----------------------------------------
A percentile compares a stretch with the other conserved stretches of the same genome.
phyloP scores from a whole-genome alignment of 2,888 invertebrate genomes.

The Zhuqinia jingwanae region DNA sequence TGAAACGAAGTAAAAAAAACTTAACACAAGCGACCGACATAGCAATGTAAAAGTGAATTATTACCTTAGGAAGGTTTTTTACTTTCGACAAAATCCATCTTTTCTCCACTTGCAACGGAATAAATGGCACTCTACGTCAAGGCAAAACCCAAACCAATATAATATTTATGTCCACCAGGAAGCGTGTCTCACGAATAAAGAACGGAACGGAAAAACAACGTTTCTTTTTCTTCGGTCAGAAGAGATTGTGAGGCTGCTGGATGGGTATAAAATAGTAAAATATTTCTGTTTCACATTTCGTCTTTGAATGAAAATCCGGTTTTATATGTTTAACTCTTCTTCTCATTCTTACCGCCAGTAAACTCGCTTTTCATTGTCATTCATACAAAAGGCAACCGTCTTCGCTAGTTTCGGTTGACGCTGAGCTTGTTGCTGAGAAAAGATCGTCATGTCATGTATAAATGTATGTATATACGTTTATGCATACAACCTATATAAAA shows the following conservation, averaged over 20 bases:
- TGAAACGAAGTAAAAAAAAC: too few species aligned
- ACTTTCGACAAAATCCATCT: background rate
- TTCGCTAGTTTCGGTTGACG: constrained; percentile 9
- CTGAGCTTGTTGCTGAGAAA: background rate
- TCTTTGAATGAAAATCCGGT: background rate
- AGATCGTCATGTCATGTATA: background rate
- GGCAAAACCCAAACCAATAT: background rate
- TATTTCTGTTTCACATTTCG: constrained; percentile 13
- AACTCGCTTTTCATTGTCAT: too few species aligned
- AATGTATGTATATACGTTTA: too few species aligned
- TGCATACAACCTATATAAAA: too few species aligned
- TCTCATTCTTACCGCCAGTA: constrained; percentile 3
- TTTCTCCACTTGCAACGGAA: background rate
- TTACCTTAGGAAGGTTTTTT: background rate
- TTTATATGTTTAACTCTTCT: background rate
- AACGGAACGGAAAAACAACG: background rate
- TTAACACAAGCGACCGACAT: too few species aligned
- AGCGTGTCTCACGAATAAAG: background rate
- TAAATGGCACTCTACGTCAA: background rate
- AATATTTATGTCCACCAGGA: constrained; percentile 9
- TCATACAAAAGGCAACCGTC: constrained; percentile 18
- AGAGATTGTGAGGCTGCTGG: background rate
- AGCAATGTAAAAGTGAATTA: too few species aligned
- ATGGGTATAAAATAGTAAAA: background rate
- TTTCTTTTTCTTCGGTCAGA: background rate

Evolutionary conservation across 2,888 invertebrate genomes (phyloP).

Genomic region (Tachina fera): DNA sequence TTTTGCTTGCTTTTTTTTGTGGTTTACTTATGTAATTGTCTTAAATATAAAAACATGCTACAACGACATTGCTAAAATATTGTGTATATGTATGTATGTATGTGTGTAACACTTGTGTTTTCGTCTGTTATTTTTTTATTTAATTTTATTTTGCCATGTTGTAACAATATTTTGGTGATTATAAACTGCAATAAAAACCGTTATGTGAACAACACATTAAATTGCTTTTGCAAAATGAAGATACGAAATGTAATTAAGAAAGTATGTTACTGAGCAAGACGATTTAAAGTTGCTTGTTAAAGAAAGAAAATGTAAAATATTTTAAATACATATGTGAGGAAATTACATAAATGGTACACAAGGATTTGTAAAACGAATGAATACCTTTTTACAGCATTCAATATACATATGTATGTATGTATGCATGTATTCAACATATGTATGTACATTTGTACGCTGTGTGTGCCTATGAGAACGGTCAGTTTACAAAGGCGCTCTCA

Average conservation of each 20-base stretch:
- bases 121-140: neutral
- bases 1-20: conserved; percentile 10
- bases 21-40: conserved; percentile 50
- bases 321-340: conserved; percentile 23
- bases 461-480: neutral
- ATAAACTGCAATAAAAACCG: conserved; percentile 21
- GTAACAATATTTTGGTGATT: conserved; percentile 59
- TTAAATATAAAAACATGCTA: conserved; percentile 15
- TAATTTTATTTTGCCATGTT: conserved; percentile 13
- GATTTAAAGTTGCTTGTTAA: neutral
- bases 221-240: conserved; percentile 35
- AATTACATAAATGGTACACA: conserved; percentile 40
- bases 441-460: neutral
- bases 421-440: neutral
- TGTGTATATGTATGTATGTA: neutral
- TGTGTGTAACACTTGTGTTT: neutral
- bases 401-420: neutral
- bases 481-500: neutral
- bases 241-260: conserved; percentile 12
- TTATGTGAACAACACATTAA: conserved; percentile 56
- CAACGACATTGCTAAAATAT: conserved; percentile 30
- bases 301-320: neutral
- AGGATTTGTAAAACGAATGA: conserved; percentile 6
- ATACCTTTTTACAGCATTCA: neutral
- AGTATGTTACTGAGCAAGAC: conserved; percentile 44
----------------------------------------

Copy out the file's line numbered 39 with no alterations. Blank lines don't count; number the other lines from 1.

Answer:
- TTAAATATAAAAACATGCTA: conserved; percentile 15